PROVIDENCE, R.I. (WPRI) — Medical marijuana patients, growers and retailers raised concerns Friday about state officials’ plans for expanding the medical program next year, including how they intend to dole out six coveted new dispensary licenses.

Gov. Gina Raimondo’s administration has proposed draft regulations for medical marijuana expansion, which passed the General Assembly earlier this year. Raimondo’s proposal is to use a lottery system to pull applicants for the new dispensaries — known as “compassion centers” — from six different zones in Rhode Island.

“Imagine having to pick out of a hat who plans to operate on you for heart surgery, or what medicine you’re about to take if you were at a pharmacy,” objected Alex Lavin, a cannabis businessman aiming to get one of the new compassion center licenses.

Lavin, the CEO of Growth Industries of New England, is listed in business filings as the director of Green Reservoir Inc., a Warwick-based company whose lawyer recently sent a letter to the Department of Business Regulation threatening to sue if the state didn’t start immediately taking applications for new compassion centers.

Lavin told WPRI 12 he is aiming to “create quality medicine at a cheaper rate.”

“Rhode Island’s medical cannabis industry should be based on experience, resource and the ability to create safe and effective medicines for those that are in need,” Lavin said. “The notion of having randomized lottery without merit is quite perplexing, to say the least.”

The state currently has three compassion centers in Warwick, Providence and Portsmouth. There are also dozens of licensed cultivators, many of whom have expressed interest in applying for one of the new compassion center licenses.

Medical marijuana patients at the hearing also criticized a new rule that would take away their ability to get cheaper medical cards from out of state, which can be easier to do than acquiring one in Rhode Island.

“I cannot work, I have a lot of medical bills to pay,” said Alexa Coffey, a medical patient who said she got her marijuana card from California. “Making these regulations would end my medical access to marijuana … it would actually make me very sick every day.”

The California cards can be acquired inexpensively online, while Rhode Island’s card requires doctor visits to renew the recommendation for medical marijuana. The visits typically aren’t covered by health insurance.

Rhode Island started allowing cardholders from any state to buy from the state’s marijuana dispensaries last year, prompting thousands of Rhode Island residents to get out-of-state cards. The new regulations would require that anyone using an out-of-state card also have a photo ID that shows residency in that state.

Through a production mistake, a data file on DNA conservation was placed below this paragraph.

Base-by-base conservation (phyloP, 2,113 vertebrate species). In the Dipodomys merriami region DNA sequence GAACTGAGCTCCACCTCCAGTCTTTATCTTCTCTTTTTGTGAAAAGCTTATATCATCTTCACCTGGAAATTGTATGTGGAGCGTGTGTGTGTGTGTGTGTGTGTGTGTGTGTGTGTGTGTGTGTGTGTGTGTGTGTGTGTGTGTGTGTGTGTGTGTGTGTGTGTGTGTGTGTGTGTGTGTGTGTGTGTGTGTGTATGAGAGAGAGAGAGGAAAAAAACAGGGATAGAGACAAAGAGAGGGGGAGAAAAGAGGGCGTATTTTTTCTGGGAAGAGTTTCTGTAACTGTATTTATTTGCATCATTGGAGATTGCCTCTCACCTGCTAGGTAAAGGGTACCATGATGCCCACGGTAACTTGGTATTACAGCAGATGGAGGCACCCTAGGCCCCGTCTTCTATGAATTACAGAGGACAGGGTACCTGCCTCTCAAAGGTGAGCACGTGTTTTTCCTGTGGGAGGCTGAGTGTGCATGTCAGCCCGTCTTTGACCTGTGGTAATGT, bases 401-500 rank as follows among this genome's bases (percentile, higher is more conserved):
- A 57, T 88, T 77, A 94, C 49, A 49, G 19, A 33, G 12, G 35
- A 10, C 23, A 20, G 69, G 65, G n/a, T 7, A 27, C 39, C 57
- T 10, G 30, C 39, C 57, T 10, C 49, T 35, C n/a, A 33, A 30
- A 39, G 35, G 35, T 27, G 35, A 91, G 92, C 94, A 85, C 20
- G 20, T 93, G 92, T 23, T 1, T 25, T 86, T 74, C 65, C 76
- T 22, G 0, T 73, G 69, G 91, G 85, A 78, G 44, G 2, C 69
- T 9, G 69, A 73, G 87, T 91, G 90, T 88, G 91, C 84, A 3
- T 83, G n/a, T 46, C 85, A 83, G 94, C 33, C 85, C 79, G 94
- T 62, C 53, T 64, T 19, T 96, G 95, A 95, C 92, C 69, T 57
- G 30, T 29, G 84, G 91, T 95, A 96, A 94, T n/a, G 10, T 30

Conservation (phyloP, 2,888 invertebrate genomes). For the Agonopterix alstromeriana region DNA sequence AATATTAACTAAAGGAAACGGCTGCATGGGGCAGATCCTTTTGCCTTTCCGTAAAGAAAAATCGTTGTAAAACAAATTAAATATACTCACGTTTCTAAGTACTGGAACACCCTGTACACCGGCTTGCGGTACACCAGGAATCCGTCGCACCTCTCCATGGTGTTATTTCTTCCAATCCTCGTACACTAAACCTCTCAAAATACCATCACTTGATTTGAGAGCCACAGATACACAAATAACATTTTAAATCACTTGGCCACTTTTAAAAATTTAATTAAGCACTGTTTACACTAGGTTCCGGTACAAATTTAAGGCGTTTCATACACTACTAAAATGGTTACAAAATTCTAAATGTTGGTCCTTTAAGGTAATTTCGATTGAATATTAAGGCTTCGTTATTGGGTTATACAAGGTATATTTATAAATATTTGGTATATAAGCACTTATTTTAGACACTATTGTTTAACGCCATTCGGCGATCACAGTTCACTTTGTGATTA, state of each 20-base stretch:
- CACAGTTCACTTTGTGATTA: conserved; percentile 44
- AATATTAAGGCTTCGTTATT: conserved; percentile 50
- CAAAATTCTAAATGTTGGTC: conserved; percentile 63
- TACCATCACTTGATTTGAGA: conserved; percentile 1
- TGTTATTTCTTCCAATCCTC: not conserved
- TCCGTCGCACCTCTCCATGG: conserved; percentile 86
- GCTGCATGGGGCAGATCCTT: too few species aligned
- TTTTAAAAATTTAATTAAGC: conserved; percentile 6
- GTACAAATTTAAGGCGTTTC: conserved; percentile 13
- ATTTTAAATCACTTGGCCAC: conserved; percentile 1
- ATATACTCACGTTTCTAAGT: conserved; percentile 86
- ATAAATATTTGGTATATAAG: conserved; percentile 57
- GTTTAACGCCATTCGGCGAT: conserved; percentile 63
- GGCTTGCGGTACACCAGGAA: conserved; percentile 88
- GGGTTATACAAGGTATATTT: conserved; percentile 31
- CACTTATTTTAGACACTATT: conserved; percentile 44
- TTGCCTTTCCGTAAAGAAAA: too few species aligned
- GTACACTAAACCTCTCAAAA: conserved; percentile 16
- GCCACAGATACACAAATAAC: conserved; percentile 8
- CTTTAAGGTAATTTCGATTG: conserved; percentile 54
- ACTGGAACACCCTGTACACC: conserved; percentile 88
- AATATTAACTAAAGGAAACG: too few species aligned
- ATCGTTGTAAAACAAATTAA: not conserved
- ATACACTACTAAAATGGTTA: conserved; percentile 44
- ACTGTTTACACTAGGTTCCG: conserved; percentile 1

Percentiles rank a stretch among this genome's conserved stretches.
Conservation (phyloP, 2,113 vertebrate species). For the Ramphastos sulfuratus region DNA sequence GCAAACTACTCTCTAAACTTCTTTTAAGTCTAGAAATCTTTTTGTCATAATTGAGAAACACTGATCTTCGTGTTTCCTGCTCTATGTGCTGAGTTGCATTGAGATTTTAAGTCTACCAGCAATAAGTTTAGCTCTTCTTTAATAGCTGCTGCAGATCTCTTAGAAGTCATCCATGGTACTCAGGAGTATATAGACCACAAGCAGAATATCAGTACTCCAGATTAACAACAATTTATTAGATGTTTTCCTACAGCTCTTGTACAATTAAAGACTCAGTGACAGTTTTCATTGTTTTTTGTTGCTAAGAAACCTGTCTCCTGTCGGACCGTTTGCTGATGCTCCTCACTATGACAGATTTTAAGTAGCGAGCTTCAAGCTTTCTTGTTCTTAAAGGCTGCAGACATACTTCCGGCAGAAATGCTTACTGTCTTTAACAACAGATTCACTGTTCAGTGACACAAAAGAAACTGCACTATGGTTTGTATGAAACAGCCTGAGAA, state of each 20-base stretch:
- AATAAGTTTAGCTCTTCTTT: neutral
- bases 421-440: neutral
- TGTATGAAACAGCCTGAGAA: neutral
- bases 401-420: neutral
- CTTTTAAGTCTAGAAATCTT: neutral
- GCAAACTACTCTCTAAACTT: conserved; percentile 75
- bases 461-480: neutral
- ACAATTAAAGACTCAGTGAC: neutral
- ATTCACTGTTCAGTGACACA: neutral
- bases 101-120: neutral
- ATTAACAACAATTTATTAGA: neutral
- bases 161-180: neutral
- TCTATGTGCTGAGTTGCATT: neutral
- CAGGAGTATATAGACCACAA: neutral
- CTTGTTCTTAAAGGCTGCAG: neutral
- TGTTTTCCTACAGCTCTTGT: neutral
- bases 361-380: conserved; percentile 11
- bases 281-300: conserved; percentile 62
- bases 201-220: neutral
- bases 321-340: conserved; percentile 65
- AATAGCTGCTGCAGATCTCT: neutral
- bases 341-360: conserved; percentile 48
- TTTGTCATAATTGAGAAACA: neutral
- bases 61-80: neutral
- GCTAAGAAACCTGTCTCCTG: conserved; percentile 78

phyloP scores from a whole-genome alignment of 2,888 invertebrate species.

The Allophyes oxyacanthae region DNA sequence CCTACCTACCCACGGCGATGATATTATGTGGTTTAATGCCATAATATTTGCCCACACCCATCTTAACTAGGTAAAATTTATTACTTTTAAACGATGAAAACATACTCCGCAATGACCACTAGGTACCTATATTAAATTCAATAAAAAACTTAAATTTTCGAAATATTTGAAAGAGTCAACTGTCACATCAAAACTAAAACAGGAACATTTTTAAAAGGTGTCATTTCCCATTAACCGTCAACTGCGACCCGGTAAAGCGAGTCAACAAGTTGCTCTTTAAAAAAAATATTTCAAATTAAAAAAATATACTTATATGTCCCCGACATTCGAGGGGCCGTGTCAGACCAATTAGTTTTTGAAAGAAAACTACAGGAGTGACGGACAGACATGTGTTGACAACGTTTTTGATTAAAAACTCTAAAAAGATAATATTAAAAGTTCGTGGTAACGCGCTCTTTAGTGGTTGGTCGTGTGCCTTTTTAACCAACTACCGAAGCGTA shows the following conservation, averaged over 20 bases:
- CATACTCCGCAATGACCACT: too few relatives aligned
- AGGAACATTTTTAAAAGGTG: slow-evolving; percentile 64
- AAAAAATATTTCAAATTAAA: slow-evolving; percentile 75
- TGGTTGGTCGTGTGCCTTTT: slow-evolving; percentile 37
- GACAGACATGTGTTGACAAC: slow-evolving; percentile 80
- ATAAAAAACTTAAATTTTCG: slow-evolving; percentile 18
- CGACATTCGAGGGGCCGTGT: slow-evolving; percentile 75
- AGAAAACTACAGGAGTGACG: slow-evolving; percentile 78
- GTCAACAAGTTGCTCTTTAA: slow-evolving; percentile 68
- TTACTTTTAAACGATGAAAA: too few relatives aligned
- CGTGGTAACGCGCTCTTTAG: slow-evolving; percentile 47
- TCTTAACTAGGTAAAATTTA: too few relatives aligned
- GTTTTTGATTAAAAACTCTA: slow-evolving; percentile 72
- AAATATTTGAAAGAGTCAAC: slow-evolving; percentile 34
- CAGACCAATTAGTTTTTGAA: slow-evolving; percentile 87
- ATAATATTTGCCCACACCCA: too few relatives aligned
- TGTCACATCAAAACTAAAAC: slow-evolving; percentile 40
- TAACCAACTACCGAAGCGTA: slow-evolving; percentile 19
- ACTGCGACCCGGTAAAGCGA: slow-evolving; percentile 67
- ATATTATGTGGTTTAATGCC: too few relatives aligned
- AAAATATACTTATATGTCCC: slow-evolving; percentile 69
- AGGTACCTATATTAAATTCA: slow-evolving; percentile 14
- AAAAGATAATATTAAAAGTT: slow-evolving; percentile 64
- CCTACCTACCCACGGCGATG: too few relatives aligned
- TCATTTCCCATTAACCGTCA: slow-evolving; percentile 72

“If this goes through, I will be forced as a patient to seek black market,” Coffey said.

Karen Ballou, a licensed cultivator who said her son is a marijuana patient with a life-threatening illness, also asked the Department of Business Regulation not to implement to ID rule.

“I know some people may abuse the out-of-state cards, but what’s happening here, the regs are profiling,” Ballou said. “There are people out there that need the out-of-state cards.”

Norman Birenbaum, who was working his last day as the state’s cannabis regulator during the hearing, said the residency requirement ensures real medical cards are being used in Rhode Island.

“The compassion centers need to make sure that those cards are valid,” Birenbaum said. “So if you’re issuing a state card to someone who’s not a resident of that state, that card might not be valid, that compassion center might be subject to enforcement either by us, or the federal government.”

He also pointed out that patients who qualify for financial assistance like SSDI and Medicaid can get their application fees decreased.

Birenbaum, who is leaving Rhode Island for a yet-to-be-announced job in New York, said the goal of the lottery system is to avoid any “inside track” to a license.

“There are a lot of different interests here with a lot of different relationships,” Birenbaum said. “People that have already spent lots of money, people that have made assumptions over how this will happen.”

Rick McAuliffe, a lawyer representing the United Food and Commercial Workers and some cultivators, said he thought a point system would work better.

“We believe a point system would allow those companies who want to treat their workers well and stay in the community … to have more points,” McAuliffe said. “We want people who are women-owned and in the minority community to be involved as well.”

The new regulations also propose prohibiting the new compassion centers from growing their own cannabis, forcing them instead to buy from the existing cultivators. The cultivators would also be able to apply to be compassion centers, thus allowing them to grow for their own dispensary.

House Speaker Nicholas Mattiello said last month the new regulations may not reflect the intent of legislators, but has not elaborated. Senate President Dominick Ruggerio did, in a statement this week, indicating he was not on board with the proposed rule.

“The language in the statute is plain that new compassion centers are allowed to cultivate their product as well as purchase it,” Ruggerio said. “The new centers are being charged the same annual licensing fee as the three existing centers, which are allowed to cultivate. We look to the administration for a better understanding of their justification for limiting the cultivation provision. We are hopeful that this inconsistency with the law will be addressed as a result of the ongoing public comment period.”

The Department of Business Regulation is taking public comment until Dec. 21, after which the final regulations are expected to be released.

Steph Machado ( covers Providence, politics and more for WPRI 12. Follow her on Twitter and on Facebook